Air force jets on Saturday shot down the unarmed drone over southern Israel's Negev desert after it entered the country's airspace from the Mediterranean Sea.

Commenting on the recent blast that killed three Hizbullah fighters at an arms cache in the Bekaa town of Nabi Sheet, Nasrallah noted that “the defense forces of any country would usually deploy across the entire country, and the same applies for their arms and warehouses.”

Turning to the issue of the recent meida reports about the alleged death of a Hizbullah commander and several fighters in Syria, Nasrallah denied the claims, clarifying that the Hizbullah fighters were killed while defending Lebanese-inhabited border towns inside Syria.

“During the first days of the Syrian crisis, some Arab satellite networks claimed that Hizbullah had sent 3,000 fighters to Syria and we said that the reports were false and they are still false,” said Nasrallah.

“In Lebanon, nothing can be kept under wraps and we do not hide anything. When a martyr falls, we tell the truth to his family about when, where and how the dear brother was martyred,” he noted.

“We do not hold funerals in the dark, but rather publicly and on television. Where are the 75 martyrs that some media outlets claimed they were killed in the border town of Rableh? This is untrue,” added Nasrallah.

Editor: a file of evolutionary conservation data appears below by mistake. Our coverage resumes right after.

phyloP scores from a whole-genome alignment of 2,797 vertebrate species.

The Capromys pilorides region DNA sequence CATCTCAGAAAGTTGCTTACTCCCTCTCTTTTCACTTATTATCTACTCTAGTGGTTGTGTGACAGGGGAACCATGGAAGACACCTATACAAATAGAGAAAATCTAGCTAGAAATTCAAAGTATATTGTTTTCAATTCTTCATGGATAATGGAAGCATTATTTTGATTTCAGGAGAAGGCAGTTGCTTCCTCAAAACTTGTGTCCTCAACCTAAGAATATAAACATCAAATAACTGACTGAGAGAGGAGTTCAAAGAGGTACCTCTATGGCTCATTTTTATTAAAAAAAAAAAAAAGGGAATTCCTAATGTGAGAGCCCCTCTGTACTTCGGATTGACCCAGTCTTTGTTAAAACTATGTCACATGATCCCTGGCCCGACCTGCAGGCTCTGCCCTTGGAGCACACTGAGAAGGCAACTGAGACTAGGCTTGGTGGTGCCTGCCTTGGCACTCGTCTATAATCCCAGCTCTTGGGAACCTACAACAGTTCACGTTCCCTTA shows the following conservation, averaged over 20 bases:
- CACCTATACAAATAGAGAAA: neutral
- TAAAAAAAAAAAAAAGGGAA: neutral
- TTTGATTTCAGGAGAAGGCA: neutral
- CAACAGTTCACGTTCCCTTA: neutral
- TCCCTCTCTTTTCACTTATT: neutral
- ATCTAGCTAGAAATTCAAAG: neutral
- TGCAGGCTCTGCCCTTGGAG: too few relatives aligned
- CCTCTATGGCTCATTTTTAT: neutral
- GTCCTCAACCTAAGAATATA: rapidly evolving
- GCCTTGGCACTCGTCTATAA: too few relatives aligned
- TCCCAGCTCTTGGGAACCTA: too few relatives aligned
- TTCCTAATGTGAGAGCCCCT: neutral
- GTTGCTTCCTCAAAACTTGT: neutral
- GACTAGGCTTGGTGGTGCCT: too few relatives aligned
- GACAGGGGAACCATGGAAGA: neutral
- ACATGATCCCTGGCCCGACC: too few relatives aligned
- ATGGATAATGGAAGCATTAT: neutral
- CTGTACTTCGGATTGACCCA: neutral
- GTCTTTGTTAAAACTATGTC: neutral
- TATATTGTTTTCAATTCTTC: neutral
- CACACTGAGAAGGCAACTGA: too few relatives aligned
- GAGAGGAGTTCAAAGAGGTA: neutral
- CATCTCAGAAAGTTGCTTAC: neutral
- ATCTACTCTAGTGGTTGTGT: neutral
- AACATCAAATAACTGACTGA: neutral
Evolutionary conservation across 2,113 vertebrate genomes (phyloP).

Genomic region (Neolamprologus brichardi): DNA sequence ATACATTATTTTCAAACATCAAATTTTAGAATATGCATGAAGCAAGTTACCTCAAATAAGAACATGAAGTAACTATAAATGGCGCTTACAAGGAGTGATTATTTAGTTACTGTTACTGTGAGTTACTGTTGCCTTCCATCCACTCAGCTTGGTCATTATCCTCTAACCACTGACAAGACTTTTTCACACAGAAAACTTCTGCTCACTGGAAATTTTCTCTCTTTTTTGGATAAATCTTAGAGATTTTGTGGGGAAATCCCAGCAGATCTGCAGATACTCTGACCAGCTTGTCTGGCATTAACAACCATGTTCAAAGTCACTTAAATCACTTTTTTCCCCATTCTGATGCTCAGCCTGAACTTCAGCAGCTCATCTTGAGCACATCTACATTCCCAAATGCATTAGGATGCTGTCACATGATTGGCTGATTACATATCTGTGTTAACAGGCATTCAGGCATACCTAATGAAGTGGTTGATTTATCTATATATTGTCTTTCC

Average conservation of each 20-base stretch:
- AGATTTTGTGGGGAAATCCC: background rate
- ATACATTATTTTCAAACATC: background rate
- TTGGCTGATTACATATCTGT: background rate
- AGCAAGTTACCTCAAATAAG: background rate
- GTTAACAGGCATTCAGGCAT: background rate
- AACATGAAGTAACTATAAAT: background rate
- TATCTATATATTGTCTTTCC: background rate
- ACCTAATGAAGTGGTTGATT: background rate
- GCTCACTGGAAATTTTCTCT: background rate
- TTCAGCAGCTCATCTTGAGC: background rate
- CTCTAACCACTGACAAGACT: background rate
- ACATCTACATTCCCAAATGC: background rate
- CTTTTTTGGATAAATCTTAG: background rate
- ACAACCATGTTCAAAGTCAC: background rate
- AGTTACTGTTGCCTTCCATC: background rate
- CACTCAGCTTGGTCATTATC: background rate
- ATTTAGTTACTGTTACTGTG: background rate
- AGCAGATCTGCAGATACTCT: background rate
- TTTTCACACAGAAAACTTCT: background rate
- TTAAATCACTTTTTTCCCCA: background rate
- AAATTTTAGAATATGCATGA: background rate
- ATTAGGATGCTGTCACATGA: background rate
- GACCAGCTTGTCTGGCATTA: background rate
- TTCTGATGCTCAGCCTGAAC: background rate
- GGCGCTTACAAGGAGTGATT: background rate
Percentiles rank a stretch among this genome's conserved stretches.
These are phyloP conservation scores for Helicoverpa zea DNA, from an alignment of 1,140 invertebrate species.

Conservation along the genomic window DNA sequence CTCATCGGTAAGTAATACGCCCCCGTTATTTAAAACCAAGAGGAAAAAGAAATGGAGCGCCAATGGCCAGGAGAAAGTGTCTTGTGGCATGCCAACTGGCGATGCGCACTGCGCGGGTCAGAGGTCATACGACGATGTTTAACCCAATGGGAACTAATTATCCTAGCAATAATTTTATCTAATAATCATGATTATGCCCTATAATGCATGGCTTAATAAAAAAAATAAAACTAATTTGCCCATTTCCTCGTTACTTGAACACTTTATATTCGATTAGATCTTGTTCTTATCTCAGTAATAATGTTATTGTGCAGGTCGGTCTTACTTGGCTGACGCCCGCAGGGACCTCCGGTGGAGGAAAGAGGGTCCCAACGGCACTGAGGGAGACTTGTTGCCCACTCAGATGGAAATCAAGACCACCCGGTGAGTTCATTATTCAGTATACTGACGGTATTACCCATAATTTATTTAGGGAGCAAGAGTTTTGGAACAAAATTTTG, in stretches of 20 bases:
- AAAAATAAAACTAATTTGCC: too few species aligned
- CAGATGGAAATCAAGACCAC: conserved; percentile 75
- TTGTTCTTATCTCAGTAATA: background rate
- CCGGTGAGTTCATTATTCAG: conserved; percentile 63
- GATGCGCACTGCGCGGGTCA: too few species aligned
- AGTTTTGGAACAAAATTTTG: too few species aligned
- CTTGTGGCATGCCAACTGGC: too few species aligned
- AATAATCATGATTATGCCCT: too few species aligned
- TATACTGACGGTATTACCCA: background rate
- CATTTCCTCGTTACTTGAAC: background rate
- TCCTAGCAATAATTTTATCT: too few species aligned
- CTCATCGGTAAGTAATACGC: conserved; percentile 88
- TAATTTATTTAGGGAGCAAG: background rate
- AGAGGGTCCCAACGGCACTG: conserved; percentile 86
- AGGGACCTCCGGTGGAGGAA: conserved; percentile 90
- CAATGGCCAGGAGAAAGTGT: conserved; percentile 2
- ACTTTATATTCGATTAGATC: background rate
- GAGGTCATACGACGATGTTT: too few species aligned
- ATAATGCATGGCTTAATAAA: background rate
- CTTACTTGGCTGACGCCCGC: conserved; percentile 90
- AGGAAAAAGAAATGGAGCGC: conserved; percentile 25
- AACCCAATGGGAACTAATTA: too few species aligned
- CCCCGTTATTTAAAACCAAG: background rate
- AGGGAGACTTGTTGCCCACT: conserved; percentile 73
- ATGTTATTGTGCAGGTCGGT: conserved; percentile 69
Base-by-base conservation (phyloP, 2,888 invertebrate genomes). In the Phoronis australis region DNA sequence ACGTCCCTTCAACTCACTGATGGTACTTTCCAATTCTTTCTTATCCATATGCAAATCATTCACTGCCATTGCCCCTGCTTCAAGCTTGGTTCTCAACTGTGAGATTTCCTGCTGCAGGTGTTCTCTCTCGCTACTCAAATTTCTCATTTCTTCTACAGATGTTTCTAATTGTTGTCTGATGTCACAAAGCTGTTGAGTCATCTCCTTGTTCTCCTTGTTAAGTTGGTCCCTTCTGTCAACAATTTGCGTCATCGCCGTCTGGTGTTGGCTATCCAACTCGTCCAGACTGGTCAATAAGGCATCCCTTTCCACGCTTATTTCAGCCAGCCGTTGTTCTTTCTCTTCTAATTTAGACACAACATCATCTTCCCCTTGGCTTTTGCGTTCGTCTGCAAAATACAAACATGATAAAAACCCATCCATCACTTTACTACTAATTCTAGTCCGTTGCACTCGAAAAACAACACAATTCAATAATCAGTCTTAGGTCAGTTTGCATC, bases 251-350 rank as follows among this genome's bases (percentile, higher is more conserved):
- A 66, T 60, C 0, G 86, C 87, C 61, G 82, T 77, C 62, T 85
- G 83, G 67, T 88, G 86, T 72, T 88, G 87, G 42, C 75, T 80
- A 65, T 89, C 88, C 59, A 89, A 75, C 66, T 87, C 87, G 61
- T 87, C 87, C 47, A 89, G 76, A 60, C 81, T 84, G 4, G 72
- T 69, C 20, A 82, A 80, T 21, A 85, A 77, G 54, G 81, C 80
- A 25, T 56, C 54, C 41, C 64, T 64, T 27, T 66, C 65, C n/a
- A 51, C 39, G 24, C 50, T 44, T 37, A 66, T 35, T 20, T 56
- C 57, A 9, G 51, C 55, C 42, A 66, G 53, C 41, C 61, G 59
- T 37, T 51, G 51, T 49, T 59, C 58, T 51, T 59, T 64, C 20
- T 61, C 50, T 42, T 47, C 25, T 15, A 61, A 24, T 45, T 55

“Until the moment, we have not fought alongside the Syrian regime. It has not asked us to do so and who said that we have an interest in that,” he noted.

Nasrallah explained that there are 23 Syrian border towns and 12 farms that are inhabited by Lebanese residents of various religious beliefs, adding that around 30,000 Lebanese residents live in these towns.

“They maintained their ties with Lebanon and they vote in Lebanon. Some of the men of these Lebanese families have been members of Lebanese parties since decades,” he added.

“A large number of Lebanese residents of these border towns belong to Hizbullah and they have been fighting in the party's ranks since 30 years. We did not tell them how to deal with the incidents. We told them make your own choice and they chose to stay in their homes. Armed groups attacked them and carried out killings, kidnappings and even rapes,” Nasrallah clarified.

“Some of them decided to flee the area, but most of them stayed in their towns and started to arm themselves. The residents of these towns took the decision to stay and defend themselves against the armed groups and did not engage in the battle between the regime and the opposition,” Hizbullah's leader added.

He stressed that the party has decided to open a new front.

“I cannot prevent anyone, whether they belong to Hizbullah or not, from staying in the border areas. We have not opened a new front and our front is well-known,” Nasrallah added.

Hizbullah's newspaper al-Intiqad has reported that Hizbullah commander Ali Hussein Nassif, who is also known as Abou Abbas, was killed "while performing his jihadi duties." It did not say when or where he was killed.